• I do not see any reliable evidence that hungry bears are deterred by bear spray any better than bullets.

        The situation that you postulate, of a surprise attack, applies to bear spray as well as bullets, but bear spray is far less effective in wind, rain, and foliage, and bear spray has a much more limited range.

        If the attack is determined, the chances of bear spray stopping it seems small; if it is hesitant and cautious, as most black bear predatory attacks are, a handgun will work quite well to kill the bear.

        As was reported in these two situations, if bear spray does not provide sufficient deterrence, then it is good to have a firearm as a backup.

      • Let me know when they make a 3,000 plus foot pound bear spray that can punch a .45 cal slug through a 1/4″ boiler plate.

        • Accur81,
          I’m interested in stopping bears. I don’t worry so much about punching holes in boiler plate. However, when I want to do that, I’ll keep your advice in mind.

    • Bear spray and pepper spray meant for people may be made from the same basic ingredients, but the bear spray is far more powerful and concentrated.

      • Exactly. There’s a big difference between the stuff that makes your lips numb when you eat hot Buffalo wings, and the stuff that is fatal if you put too many drops in a pot of chili. Real bear spray is scarey stuff.

      • Marot,

        so that is the only difference between bear spray and pepper spray is the intensity, or are they two very different substances?

        Thanks

        Bill

        • Those people don’t know what they’re talking about. American bear spray is WEAKER than pepper spray intended for humans. The reason why is because the USA’s EPA mandates it. The reason the EPA mandates it is because bears, like dogs, have very sensitive noses, so it is in the best interest of the bear to not use more potent pepper spray than is necessary.

          As many people who DO know what they’re talking about have already stated, either the bear pepper spray works, or it doesn’t. Either the bear wants to kill you, or it doesn’t. Making the pepper spray excessively potent doesn’t change that. Take a look at UDAP pepper sprays. UDAP publishes their potency data, and you can see for yourself that the human spray is stronger than the bear spray.

          The next question is, why is the human spray stronger than the bear spray? Well, the bear doesn’t know the spray is harmless. The human does know it is harmless. So, to make that knowledge useless, the best UDAP human pepper spray (the Mugger Fogger) is strong enough to cause so much swelling around the eyes that vision is severely impair or even eliminated. The experience is so awful, that knowledge of exactly how awful it is makes it more effective on humans. So you see, the human’s ability to know the pepper spray is harmless is used against them by simply conditioning humans to fear the spray.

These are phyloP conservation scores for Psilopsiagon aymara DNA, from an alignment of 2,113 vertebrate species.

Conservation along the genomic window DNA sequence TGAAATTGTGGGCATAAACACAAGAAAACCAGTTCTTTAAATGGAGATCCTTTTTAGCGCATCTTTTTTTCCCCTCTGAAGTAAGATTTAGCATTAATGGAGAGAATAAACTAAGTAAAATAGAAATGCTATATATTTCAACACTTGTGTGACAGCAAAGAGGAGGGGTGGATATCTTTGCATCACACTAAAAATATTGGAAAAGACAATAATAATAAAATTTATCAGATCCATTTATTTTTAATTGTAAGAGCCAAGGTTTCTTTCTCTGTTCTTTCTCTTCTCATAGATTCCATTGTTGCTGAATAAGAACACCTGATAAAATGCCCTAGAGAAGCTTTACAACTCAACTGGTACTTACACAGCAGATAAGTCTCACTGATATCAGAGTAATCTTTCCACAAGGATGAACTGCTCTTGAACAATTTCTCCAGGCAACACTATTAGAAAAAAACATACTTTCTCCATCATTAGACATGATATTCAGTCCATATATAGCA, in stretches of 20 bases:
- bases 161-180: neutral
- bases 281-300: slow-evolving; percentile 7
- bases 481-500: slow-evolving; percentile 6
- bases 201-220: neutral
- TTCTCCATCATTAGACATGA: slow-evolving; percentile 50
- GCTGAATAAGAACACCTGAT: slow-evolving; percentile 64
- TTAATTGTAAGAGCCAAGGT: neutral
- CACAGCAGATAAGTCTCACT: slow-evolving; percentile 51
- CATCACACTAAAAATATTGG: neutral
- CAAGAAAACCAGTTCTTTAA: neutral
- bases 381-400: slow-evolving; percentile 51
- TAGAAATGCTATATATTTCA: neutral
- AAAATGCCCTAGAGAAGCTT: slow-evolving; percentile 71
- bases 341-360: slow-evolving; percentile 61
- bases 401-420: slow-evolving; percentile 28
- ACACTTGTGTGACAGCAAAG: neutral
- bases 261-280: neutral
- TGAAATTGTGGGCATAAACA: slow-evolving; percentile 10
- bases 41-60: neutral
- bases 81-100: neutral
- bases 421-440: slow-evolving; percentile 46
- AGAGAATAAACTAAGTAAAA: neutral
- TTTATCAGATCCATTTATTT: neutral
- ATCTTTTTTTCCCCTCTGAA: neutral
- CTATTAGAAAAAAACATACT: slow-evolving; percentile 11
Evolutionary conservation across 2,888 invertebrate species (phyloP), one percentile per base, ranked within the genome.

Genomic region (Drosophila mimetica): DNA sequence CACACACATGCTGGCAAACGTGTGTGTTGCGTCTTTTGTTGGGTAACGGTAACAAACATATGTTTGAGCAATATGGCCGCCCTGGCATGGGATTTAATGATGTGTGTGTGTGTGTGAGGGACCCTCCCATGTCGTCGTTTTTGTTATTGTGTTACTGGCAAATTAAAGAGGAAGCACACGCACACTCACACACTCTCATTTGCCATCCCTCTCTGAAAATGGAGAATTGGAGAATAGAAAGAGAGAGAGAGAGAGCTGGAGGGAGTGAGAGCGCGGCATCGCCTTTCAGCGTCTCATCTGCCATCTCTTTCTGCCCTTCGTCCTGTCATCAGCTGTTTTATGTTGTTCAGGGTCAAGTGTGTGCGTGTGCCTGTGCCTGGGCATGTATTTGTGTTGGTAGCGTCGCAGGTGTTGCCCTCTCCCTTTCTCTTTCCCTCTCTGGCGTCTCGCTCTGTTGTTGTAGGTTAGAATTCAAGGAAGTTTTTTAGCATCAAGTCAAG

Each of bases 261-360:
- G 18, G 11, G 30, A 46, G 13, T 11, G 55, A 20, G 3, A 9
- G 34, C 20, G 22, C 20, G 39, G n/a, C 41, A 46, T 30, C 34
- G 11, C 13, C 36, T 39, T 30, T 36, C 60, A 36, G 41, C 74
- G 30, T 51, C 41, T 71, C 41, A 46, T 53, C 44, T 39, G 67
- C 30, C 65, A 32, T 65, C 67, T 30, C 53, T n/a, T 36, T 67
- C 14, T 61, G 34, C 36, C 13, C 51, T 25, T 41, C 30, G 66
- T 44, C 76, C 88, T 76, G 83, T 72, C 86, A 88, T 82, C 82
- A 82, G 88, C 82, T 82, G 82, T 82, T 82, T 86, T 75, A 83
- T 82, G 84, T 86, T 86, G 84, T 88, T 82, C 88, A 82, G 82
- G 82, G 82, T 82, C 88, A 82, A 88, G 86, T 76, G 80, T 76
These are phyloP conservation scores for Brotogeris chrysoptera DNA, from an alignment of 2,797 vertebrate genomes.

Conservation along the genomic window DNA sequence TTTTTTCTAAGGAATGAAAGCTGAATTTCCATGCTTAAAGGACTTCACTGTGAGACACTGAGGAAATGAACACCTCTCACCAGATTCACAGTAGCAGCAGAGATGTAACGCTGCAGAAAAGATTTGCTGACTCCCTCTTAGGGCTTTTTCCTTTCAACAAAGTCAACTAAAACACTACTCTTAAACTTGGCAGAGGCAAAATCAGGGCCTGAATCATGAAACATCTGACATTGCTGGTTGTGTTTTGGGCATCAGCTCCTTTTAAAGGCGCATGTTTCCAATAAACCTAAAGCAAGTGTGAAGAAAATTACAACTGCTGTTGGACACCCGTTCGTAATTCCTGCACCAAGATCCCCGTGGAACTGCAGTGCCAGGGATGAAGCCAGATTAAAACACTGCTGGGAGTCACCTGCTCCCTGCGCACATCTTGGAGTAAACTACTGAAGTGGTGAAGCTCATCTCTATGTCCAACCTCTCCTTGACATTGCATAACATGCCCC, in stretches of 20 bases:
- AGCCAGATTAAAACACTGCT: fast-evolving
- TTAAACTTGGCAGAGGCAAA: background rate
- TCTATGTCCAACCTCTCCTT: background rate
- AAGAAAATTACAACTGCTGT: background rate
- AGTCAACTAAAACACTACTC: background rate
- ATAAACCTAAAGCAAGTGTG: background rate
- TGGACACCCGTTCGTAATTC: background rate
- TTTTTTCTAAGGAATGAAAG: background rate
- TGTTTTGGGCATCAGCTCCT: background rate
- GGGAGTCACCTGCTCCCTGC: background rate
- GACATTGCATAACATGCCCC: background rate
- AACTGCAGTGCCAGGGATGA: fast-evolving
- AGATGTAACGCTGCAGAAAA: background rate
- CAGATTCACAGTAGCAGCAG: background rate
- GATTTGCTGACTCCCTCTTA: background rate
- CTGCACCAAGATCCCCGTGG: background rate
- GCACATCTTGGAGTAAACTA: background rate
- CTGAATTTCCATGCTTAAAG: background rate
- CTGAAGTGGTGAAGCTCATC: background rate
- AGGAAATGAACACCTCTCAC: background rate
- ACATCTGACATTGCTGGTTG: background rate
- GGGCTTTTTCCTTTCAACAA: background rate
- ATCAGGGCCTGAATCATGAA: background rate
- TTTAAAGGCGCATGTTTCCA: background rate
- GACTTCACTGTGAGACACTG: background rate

Might makes right, the strong rule over the weak, and strong pepper spray rules over the weak humans, while the EPA rules over the bear spray manufacturers.

  13. A charging Grizz is no joke. I would not trust my life to any pistol in that situation, rather a 300 Win Mag or stronger rifle or 12 gauge with heavy buckshot/slugs. Anything less is tempting fate.

  14. They say the hills around here have plenty of bears (blacks, no grizzlies) and although they wander into town on occasion (cubs, usually), in 28 years I have never seen one in the wild, nor have I heard of any bear attacks.

  15. Like anywhere else, in bear country, you should be employing a layered defense strategy. Mine starts with good situational awareness, and ends with HSM 45-70 +P 430gr RNFP.

  16. I have never seen a grizzly in the wild, which I am happy about but I have watched several bear charge videos on you tube

    I am surprised both were able to draw and deploy bear spray and then draw and fire and hit in so little time

    Wonder if the spray got anywhere near the bear with all that Rush either

    Not that I am judging, it would be terrifying

  17. The problem with shooting a bear using a handgun is that you have to hit him at better than 50 yds or he will still get to you and do some damage. Most bear charges don’t start that far away – unless you have induced him to charge by banging away at him. Most bear charges are bluffs, but you won’t know if it is just a bluff until about 15 yds. At that distance, no handgun will stop him, bear spray often will.

  18. It’s really tragic that both Griz were shot – I have it on good authority that they were both turning their lives around.

  19. Won’t argue pro-con about spray vs lead effectiveness, but once inside spray reach range, a charging bear is about a second or two from being on you. How the heck did these guys have time to determine that the spray was ineffective, so they had to pull out their gun, aim properly and score a hit good enough to stop the bear?